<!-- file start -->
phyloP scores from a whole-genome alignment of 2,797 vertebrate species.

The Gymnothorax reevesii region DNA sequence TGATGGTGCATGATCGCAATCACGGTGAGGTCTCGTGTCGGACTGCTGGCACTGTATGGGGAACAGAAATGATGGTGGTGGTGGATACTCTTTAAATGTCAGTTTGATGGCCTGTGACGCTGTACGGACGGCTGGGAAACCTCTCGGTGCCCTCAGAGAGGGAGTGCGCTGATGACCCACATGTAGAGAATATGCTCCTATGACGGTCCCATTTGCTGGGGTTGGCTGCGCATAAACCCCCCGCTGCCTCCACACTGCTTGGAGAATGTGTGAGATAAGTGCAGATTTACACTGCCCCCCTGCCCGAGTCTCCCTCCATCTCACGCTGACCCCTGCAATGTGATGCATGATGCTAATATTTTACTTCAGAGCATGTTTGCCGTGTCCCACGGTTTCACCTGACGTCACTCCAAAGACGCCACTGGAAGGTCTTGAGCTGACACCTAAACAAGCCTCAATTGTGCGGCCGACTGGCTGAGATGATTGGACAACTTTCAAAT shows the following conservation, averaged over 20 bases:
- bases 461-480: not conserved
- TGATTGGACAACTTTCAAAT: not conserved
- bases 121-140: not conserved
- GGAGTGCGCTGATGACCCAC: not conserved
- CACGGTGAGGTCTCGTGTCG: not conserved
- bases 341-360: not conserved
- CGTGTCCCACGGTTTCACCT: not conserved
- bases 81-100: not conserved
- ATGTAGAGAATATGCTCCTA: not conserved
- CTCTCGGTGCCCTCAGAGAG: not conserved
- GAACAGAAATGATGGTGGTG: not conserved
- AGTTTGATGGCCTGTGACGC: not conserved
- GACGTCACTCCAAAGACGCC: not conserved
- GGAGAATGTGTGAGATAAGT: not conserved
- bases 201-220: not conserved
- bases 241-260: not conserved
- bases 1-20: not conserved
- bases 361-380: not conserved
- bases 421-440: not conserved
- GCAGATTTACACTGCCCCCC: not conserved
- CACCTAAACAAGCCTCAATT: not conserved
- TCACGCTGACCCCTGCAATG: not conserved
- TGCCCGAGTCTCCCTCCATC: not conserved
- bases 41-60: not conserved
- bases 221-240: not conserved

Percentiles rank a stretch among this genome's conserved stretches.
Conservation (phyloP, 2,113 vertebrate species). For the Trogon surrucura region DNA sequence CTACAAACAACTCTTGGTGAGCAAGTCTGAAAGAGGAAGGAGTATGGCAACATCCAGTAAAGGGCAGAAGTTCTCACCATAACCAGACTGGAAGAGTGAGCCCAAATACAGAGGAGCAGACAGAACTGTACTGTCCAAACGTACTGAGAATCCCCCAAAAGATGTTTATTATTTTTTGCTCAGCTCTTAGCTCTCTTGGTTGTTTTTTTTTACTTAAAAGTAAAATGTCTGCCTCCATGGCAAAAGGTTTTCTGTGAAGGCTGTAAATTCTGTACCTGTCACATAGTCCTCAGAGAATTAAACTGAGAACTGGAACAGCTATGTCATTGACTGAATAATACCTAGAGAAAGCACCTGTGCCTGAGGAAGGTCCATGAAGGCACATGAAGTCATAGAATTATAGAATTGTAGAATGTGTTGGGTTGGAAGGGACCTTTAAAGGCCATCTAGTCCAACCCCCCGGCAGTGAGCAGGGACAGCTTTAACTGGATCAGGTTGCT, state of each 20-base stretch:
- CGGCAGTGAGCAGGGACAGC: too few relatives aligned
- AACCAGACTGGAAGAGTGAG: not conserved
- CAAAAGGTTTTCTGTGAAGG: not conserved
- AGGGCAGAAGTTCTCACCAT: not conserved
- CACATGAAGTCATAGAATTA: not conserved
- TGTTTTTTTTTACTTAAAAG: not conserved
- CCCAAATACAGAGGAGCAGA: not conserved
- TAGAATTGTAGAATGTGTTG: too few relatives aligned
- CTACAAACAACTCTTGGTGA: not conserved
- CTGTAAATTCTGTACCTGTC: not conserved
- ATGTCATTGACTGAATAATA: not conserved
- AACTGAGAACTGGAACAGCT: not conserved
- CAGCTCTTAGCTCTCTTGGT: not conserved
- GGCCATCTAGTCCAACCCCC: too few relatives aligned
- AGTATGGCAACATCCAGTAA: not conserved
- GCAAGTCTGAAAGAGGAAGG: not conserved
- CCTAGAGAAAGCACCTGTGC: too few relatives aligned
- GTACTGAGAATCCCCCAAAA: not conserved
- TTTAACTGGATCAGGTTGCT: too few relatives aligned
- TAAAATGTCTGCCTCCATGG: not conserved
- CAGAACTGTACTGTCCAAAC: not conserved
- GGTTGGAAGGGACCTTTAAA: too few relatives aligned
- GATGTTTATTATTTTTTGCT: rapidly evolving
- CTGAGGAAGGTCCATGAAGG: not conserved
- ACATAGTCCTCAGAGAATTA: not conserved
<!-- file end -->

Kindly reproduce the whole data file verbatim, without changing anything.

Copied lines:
phyloP scores from a whole-genome alignment of 2,797 vertebrate species.

The Gymnothorax reevesii region DNA sequence TGATGGTGCATGATCGCAATCACGGTGAGGTCTCGTGTCGGACTGCTGGCACTGTATGGGGAACAGAAATGATGGTGGTGGTGGATACTCTTTAAATGTCAGTTTGATGGCCTGTGACGCTGTACGGACGGCTGGGAAACCTCTCGGTGCCCTCAGAGAGGGAGTGCGCTGATGACCCACATGTAGAGAATATGCTCCTATGACGGTCCCATTTGCTGGGGTTGGCTGCGCATAAACCCCCCGCTGCCTCCACACTGCTTGGAGAATGTGTGAGATAAGTGCAGATTTACACTGCCCCCCTGCCCGAGTCTCCCTCCATCTCACGCTGACCCCTGCAATGTGATGCATGATGCTAATATTTTACTTCAGAGCATGTTTGCCGTGTCCCACGGTTTCACCTGACGTCACTCCAAAGACGCCACTGGAAGGTCTTGAGCTGACACCTAAACAAGCCTCAATTGTGCGGCCGACTGGCTGAGATGATTGGACAACTTTCAAAT shows the following conservation, averaged over 20 bases:
- bases 461-480: not conserved
- TGATTGGACAACTTTCAAAT: not conserved
- bases 121-140: not conserved
- GGAGTGCGCTGATGACCCAC: not conserved
- CACGGTGAGGTCTCGTGTCG: not conserved
- bases 341-360: not conserved
- CGTGTCCCACGGTTTCACCT: not conserved
- bases 81-100: not conserved
- ATGTAGAGAATATGCTCCTA: not conserved
- CTCTCGGTGCCCTCAGAGAG: not conserved
- GAACAGAAATGATGGTGGTG: not conserved
- AGTTTGATGGCCTGTGACGC: not conserved
- GACGTCACTCCAAAGACGCC: not conserved
- GGAGAATGTGTGAGATAAGT: not conserved
- bases 201-220: not conserved
- bases 241-260: not conserved
- bases 1-20: not conserved
- bases 361-380: not conserved
- bases 421-440: not conserved
- GCAGATTTACACTGCCCCCC: not conserved
- CACCTAAACAAGCCTCAATT: not conserved
- TCACGCTGACCCCTGCAATG: not conserved
- TGCCCGAGTCTCCCTCCATC: not conserved
- bases 41-60: not conserved
- bases 221-240: not conserved

Percentiles rank a stretch among this genome's conserved stretches.
Conservation (phyloP, 2,113 vertebrate species). For the Trogon surrucura region DNA sequence CTACAAACAACTCTTGGTGAGCAAGTCTGAAAGAGGAAGGAGTATGGCAACATCCAGTAAAGGGCAGAAGTTCTCACCATAACCAGACTGGAAGAGTGAGCCCAAATACAGAGGAGCAGACAGAACTGTACTGTCCAAACGTACTGAGAATCCCCCAAAAGATGTTTATTATTTTTTGCTCAGCTCTTAGCTCTCTTGGTTGTTTTTTTTTACTTAAAAGTAAAATGTCTGCCTCCATGGCAAAAGGTTTTCTGTGAAGGCTGTAAATTCTGTACCTGTCACATAGTCCTCAGAGAATTAAACTGAGAACTGGAACAGCTATGTCATTGACTGAATAATACCTAGAGAAAGCACCTGTGCCTGAGGAAGGTCCATGAAGGCACATGAAGTCATAGAATTATAGAATTGTAGAATGTGTTGGGTTGGAAGGGACCTTTAAAGGCCATCTAGTCCAACCCCCCGGCAGTGAGCAGGGACAGCTTTAACTGGATCAGGTTGCT, state of each 20-base stretch:
- CGGCAGTGAGCAGGGACAGC: too few relatives aligned
- AACCAGACTGGAAGAGTGAG: not conserved
- CAAAAGGTTTTCTGTGAAGG: not conserved
- AGGGCAGAAGTTCTCACCAT: not conserved
- CACATGAAGTCATAGAATTA: not conserved
- TGTTTTTTTTTACTTAAAAG: not conserved
- CCCAAATACAGAGGAGCAGA: not conserved
- TAGAATTGTAGAATGTGTTG: too few relatives aligned
- CTACAAACAACTCTTGGTGA: not conserved
- CTGTAAATTCTGTACCTGTC: not conserved
- ATGTCATTGACTGAATAATA: not conserved
- AACTGAGAACTGGAACAGCT: not conserved
- CAGCTCTTAGCTCTCTTGGT: not conserved
- GGCCATCTAGTCCAACCCCC: too few relatives aligned
- AGTATGGCAACATCCAGTAA: not conserved
- GCAAGTCTGAAAGAGGAAGG: not conserved
- CCTAGAGAAAGCACCTGTGC: too few relatives aligned
- GTACTGAGAATCCCCCAAAA: not conserved
- TTTAACTGGATCAGGTTGCT: too few relatives aligned
- TAAAATGTCTGCCTCCATGG: not conserved
- CAGAACTGTACTGTCCAAAC: not conserved
- GGTTGGAAGGGACCTTTAAA: too few relatives aligned
- GATGTTTATTATTTTTTGCT: rapidly evolving
- CTGAGGAAGGTCCATGAAGG: not conserved
- ACATAGTCCTCAGAGAATTA: not conserved